Basic supplies[edit | edit source]

  • Blocks: Start with at least two stacks of cobblestone for shelters and paths, and a stack of gravel for pillar jumping and descending cliffs. A small amount of colored wool or clay may be handy to provide distinctive markers.
  • Supplies: At least quarter-stacks of wood and iron ingots for tools, and string for bows.
  • Food: It is wise to always bring the best food that the player can get. Steak or porkchops are preferred. Always remember that having a lot of saturation is key in saving food. Don't bring food that does not stack.
  • Armor and tools:
    • It is unwise to risk diamond equipment unless the player can afford to lose it. In general, the player would want at least iron all around. Enchantments are good, but some enchantments are useless in the Nether (Flame, Fire Aspect, Aqua Affinity, Respiration, and Depth Strider). Remember that "generic" Protection includes Fire, Blast, and Projectile Protection. A few especially useful enchantments include Unbreaking-enchanted tools and Feather Falling.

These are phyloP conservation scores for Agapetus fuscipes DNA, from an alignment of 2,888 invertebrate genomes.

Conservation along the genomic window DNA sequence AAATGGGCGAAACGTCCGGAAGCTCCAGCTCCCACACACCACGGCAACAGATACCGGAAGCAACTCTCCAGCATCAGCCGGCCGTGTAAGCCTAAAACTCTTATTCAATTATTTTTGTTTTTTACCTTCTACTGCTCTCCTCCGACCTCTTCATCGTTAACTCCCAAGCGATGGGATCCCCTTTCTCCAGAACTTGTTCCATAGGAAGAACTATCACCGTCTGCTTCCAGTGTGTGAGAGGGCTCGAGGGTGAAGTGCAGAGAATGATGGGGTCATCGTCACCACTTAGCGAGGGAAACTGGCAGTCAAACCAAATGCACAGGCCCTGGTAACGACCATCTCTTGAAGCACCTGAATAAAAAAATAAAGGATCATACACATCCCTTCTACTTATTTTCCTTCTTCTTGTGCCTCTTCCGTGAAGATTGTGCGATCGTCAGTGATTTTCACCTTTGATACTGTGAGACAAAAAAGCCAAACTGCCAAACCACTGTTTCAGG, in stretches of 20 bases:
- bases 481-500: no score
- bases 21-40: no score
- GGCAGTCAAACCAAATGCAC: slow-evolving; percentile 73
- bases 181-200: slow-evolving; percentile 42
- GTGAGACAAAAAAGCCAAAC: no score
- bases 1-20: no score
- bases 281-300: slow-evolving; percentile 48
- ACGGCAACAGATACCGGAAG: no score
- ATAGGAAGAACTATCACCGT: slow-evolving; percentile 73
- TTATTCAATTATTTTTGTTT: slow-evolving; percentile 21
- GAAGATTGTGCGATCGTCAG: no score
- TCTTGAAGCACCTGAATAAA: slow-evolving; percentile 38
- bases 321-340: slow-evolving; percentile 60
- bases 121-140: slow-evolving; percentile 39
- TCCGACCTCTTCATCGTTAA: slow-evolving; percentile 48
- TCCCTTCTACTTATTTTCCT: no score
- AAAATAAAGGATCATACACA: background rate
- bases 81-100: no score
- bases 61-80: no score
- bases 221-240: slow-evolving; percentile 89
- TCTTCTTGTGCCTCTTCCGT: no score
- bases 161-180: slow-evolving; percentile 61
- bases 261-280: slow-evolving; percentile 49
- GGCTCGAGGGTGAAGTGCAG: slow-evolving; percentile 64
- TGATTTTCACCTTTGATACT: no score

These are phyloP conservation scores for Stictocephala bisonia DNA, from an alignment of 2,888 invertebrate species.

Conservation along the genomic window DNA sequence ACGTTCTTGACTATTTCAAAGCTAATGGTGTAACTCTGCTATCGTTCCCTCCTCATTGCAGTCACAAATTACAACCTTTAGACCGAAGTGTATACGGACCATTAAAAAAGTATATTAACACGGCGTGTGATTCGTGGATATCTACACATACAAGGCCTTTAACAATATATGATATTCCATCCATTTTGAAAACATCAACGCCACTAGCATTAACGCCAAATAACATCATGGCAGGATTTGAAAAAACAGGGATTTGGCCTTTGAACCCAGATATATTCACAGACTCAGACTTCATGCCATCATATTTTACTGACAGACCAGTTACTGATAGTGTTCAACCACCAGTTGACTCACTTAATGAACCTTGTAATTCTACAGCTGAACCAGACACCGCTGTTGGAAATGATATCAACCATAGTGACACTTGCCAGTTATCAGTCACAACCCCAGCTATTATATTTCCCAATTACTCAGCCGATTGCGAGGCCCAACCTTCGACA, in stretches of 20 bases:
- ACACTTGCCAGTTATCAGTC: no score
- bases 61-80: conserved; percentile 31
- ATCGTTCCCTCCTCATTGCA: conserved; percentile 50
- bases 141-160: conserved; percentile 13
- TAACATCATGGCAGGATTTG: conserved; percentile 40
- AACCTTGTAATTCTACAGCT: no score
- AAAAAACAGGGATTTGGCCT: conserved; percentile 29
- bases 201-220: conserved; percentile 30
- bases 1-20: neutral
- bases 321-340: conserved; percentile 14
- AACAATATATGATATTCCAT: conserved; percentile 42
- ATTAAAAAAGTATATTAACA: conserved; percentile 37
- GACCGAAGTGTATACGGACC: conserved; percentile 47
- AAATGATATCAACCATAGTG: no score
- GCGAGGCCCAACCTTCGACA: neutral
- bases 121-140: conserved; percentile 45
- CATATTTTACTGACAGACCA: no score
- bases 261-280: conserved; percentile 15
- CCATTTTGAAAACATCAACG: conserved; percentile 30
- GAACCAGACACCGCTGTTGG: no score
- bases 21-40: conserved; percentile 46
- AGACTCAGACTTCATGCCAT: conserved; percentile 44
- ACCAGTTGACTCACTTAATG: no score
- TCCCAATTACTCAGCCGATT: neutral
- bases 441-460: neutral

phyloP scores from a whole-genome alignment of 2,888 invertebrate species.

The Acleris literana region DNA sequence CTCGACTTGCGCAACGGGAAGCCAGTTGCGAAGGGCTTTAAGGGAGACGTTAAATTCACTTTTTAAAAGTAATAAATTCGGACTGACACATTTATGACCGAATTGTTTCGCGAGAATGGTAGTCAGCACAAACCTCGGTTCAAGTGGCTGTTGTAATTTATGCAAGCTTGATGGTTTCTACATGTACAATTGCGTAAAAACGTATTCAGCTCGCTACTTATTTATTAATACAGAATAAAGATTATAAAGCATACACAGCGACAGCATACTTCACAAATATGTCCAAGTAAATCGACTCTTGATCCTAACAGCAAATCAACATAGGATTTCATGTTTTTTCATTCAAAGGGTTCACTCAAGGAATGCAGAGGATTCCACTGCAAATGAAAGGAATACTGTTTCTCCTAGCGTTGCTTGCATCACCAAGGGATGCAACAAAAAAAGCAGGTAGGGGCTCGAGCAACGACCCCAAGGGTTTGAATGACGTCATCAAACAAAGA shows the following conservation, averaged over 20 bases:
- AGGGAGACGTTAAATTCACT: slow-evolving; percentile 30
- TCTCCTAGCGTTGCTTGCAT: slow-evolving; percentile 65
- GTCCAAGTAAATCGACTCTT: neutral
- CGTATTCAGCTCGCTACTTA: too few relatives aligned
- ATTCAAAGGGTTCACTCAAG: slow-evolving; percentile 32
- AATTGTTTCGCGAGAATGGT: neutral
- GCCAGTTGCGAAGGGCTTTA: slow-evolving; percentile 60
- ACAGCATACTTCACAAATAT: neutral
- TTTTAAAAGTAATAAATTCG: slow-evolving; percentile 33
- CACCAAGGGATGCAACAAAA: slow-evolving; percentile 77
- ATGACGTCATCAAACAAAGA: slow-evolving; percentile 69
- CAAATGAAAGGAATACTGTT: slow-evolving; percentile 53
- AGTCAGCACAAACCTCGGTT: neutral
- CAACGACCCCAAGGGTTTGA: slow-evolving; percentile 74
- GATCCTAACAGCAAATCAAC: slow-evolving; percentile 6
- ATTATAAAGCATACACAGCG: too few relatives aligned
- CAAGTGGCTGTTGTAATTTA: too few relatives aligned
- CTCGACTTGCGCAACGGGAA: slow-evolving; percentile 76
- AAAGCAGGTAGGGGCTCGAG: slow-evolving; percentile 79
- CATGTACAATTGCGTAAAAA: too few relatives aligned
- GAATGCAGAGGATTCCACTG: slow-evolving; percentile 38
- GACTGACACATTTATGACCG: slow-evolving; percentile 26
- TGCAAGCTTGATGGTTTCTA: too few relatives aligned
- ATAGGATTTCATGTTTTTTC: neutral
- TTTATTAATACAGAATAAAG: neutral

• The player will definitely need iron armor for decent protection, and will want at least iron tools for their durability. Remember, there's no Cobblestone in the Nether except what the player brings, and it can be used for shelters and paths!
      • As of 1.9, an axe is a useful weapon in the nether. The sword swipe attack may accidentally strike zombie pigmen while attacking other enemies, whereas an axe will only strike a single target. An axe becomes increasingly important when exploring nether fortresses where wither skeletons are often in near proximity to zombie pigmen. Axes also deal more damage than swords, making it even more wise to enchant it with Unbreaking.